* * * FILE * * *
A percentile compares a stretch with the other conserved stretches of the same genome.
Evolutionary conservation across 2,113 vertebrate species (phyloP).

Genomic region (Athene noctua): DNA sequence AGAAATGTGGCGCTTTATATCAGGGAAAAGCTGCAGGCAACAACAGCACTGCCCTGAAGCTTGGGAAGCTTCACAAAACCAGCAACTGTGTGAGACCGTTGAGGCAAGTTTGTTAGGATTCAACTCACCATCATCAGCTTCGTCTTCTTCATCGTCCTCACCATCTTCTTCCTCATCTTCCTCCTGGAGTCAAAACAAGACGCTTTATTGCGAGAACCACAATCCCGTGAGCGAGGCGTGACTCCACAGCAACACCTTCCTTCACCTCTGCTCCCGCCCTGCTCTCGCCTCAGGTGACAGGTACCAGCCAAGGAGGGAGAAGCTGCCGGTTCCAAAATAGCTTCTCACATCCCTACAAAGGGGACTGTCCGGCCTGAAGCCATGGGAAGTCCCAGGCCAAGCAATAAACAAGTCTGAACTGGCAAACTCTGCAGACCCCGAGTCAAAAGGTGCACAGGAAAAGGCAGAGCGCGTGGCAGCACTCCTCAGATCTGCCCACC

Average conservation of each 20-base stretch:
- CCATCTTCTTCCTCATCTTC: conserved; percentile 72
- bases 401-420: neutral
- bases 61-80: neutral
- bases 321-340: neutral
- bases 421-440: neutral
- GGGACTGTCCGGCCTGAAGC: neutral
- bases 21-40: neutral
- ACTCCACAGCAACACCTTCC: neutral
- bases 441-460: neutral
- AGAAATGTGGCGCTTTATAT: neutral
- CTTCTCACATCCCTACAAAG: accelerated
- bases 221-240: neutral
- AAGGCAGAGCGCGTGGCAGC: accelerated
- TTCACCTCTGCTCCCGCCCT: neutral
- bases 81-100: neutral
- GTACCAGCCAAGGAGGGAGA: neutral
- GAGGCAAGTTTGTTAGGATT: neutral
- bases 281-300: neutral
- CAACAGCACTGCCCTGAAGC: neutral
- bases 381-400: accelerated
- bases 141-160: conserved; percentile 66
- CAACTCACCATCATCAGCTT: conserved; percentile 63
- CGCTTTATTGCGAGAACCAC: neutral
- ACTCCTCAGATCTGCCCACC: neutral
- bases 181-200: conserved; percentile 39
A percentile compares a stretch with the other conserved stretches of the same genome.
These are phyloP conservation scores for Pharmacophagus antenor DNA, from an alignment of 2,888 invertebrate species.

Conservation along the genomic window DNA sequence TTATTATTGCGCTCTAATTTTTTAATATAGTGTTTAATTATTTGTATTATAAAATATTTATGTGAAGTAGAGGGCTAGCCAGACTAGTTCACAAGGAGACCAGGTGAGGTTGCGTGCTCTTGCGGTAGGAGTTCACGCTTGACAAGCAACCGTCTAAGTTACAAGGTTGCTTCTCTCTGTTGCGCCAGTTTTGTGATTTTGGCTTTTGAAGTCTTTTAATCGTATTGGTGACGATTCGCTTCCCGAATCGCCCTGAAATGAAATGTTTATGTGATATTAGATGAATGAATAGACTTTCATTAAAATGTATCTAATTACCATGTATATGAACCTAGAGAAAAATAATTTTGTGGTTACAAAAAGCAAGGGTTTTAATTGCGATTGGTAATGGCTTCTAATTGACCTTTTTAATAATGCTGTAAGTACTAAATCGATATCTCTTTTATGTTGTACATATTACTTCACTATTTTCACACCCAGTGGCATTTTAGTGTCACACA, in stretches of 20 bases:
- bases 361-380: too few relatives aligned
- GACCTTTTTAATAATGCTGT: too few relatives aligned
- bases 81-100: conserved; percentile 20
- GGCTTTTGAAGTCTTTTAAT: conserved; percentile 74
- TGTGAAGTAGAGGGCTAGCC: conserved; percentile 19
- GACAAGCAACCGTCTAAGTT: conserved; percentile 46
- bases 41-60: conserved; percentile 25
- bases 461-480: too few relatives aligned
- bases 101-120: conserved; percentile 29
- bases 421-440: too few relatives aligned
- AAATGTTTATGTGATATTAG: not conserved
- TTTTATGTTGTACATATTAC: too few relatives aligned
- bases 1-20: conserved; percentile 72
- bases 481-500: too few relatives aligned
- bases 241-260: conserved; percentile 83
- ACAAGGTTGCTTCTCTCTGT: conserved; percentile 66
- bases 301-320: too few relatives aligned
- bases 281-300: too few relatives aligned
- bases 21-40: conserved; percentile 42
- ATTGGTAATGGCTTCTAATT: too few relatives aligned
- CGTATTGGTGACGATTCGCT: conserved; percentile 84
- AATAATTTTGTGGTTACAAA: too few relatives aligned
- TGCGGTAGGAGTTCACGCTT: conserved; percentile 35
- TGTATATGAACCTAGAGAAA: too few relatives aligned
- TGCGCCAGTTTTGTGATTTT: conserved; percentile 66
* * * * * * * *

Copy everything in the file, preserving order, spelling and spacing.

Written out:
A percentile compares a stretch with the other conserved stretches of the same genome.
Evolutionary conservation across 2,113 vertebrate species (phyloP).

Genomic region (Athene noctua): DNA sequence AGAAATGTGGCGCTTTATATCAGGGAAAAGCTGCAGGCAACAACAGCACTGCCCTGAAGCTTGGGAAGCTTCACAAAACCAGCAACTGTGTGAGACCGTTGAGGCAAGTTTGTTAGGATTCAACTCACCATCATCAGCTTCGTCTTCTTCATCGTCCTCACCATCTTCTTCCTCATCTTCCTCCTGGAGTCAAAACAAGACGCTTTATTGCGAGAACCACAATCCCGTGAGCGAGGCGTGACTCCACAGCAACACCTTCCTTCACCTCTGCTCCCGCCCTGCTCTCGCCTCAGGTGACAGGTACCAGCCAAGGAGGGAGAAGCTGCCGGTTCCAAAATAGCTTCTCACATCCCTACAAAGGGGACTGTCCGGCCTGAAGCCATGGGAAGTCCCAGGCCAAGCAATAAACAAGTCTGAACTGGCAAACTCTGCAGACCCCGAGTCAAAAGGTGCACAGGAAAAGGCAGAGCGCGTGGCAGCACTCCTCAGATCTGCCCACC

Average conservation of each 20-base stretch:
- CCATCTTCTTCCTCATCTTC: conserved; percentile 72
- bases 401-420: neutral
- bases 61-80: neutral
- bases 321-340: neutral
- bases 421-440: neutral
- GGGACTGTCCGGCCTGAAGC: neutral
- bases 21-40: neutral
- ACTCCACAGCAACACCTTCC: neutral
- bases 441-460: neutral
- AGAAATGTGGCGCTTTATAT: neutral
- CTTCTCACATCCCTACAAAG: accelerated
- bases 221-240: neutral
- AAGGCAGAGCGCGTGGCAGC: accelerated
- TTCACCTCTGCTCCCGCCCT: neutral
- bases 81-100: neutral
- GTACCAGCCAAGGAGGGAGA: neutral
- GAGGCAAGTTTGTTAGGATT: neutral
- bases 281-300: neutral
- CAACAGCACTGCCCTGAAGC: neutral
- bases 381-400: accelerated
- bases 141-160: conserved; percentile 66
- CAACTCACCATCATCAGCTT: conserved; percentile 63
- CGCTTTATTGCGAGAACCAC: neutral
- ACTCCTCAGATCTGCCCACC: neutral
- bases 181-200: conserved; percentile 39
A percentile compares a stretch with the other conserved stretches of the same genome.
These are phyloP conservation scores for Pharmacophagus antenor DNA, from an alignment of 2,888 invertebrate species.

Conservation along the genomic window DNA sequence TTATTATTGCGCTCTAATTTTTTAATATAGTGTTTAATTATTTGTATTATAAAATATTTATGTGAAGTAGAGGGCTAGCCAGACTAGTTCACAAGGAGACCAGGTGAGGTTGCGTGCTCTTGCGGTAGGAGTTCACGCTTGACAAGCAACCGTCTAAGTTACAAGGTTGCTTCTCTCTGTTGCGCCAGTTTTGTGATTTTGGCTTTTGAAGTCTTTTAATCGTATTGGTGACGATTCGCTTCCCGAATCGCCCTGAAATGAAATGTTTATGTGATATTAGATGAATGAATAGACTTTCATTAAAATGTATCTAATTACCATGTATATGAACCTAGAGAAAAATAATTTTGTGGTTACAAAAAGCAAGGGTTTTAATTGCGATTGGTAATGGCTTCTAATTGACCTTTTTAATAATGCTGTAAGTACTAAATCGATATCTCTTTTATGTTGTACATATTACTTCACTATTTTCACACCCAGTGGCATTTTAGTGTCACACA, in stretches of 20 bases:
- bases 361-380: too few relatives aligned
- GACCTTTTTAATAATGCTGT: too few relatives aligned
- bases 81-100: conserved; percentile 20
- GGCTTTTGAAGTCTTTTAAT: conserved; percentile 74
- TGTGAAGTAGAGGGCTAGCC: conserved; percentile 19
- GACAAGCAACCGTCTAAGTT: conserved; percentile 46
- bases 41-60: conserved; percentile 25
- bases 461-480: too few relatives aligned
- bases 101-120: conserved; percentile 29
- bases 421-440: too few relatives aligned
- AAATGTTTATGTGATATTAG: not conserved
- TTTTATGTTGTACATATTAC: too few relatives aligned
- bases 1-20: conserved; percentile 72
- bases 481-500: too few relatives aligned
- bases 241-260: conserved; percentile 83
- ACAAGGTTGCTTCTCTCTGT: conserved; percentile 66
- bases 301-320: too few relatives aligned
- bases 281-300: too few relatives aligned
- bases 21-40: conserved; percentile 42
- ATTGGTAATGGCTTCTAATT: too few relatives aligned
- CGTATTGGTGACGATTCGCT: conserved; percentile 84
- AATAATTTTGTGGTTACAAA: too few relatives aligned
- TGCGGTAGGAGTTCACGCTT: conserved; percentile 35
- TGTATATGAACCTAGAGAAA: too few relatives aligned
- TGCGCCAGTTTTGTGATTTT: conserved; percentile 66